[And thank you to Bevin who helped me expand on a few ideas.]

[Also, to anyone skeptical about my baking skills?  I said I can bake a cake-- I never said I could bake a vegan cake.]

Sometimes when I go out to restaurants and bars that are not completely populated by other gay folks, I scare people in the bathroom.  This Saturday night, I was out with three friends and I had to use the restroom.  When I walked in, there was a person in the other stall, and no one waiting.  I entered the available stall and while I was using it, three or four women walked in–talking to each other.  My heart stopped– just for a second.  This hadn’t happened in awhile.

First, I was wearing a tie.  Ties detract from every feminine aspect of my body– my chest, the width of my hips, the softness of my face/features– it seems like straight women see the tie first and the person wearing it second– so when i came out of the stall, two of them gasped before realizing I was female.

This is one of the prices I pay for my gender presentation in spaces where there is no single-user restroom available.  I know many many people who experience this kind of pressure and fear and frustration every time they need to use a public restroom.  Generally I can speak and immediately assuage the discomfort of the other women in the bathroom– my voice isn’t very high, but it’s certainly not the voice of a man (and less masculine now that I quit smoking).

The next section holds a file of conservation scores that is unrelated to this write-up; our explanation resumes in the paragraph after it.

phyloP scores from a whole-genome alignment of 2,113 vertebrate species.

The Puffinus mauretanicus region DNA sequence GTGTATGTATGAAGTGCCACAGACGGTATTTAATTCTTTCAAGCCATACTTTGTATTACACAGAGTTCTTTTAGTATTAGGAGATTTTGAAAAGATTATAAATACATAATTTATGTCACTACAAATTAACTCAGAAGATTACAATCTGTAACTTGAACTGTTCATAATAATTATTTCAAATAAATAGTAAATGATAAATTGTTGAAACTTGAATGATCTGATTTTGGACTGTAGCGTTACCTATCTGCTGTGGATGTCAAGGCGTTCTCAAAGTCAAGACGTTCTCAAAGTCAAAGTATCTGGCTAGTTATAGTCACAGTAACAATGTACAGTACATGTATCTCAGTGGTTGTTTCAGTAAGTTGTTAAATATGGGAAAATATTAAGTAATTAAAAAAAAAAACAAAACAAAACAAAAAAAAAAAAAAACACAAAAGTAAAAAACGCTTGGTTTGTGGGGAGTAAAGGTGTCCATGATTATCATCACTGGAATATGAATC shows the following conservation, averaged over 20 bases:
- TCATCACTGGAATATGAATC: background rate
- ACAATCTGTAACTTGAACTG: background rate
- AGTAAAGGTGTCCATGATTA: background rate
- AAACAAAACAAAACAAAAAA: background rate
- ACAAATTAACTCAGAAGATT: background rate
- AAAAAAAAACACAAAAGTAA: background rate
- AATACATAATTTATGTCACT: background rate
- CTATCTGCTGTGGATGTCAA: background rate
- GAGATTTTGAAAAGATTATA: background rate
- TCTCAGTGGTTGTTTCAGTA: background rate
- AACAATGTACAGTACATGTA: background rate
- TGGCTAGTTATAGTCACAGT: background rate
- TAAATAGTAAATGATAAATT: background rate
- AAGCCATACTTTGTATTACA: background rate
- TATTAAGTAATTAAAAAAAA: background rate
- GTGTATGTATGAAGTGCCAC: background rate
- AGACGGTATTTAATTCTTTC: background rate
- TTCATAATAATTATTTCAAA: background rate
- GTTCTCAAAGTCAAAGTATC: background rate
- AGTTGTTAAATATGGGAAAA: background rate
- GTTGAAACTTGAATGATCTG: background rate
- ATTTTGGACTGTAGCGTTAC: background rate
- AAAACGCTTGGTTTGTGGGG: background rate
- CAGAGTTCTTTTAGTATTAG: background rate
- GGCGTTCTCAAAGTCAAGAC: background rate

Should I speak to assuage their discomfort?  Does my right to pee in public supercede their right to feel safe in the restroom?  No, it doesn’t.  But it doesn’t supercede my right to feel safe in the restroom either.  Someone told me to dress more femininely when I go to straight places.  Well, that defeats the purpose of spending 32 years becoming the person I am.  I don’t have and don’t want separate outfits to wear when I go to straight places (which are most places–even most places that I go).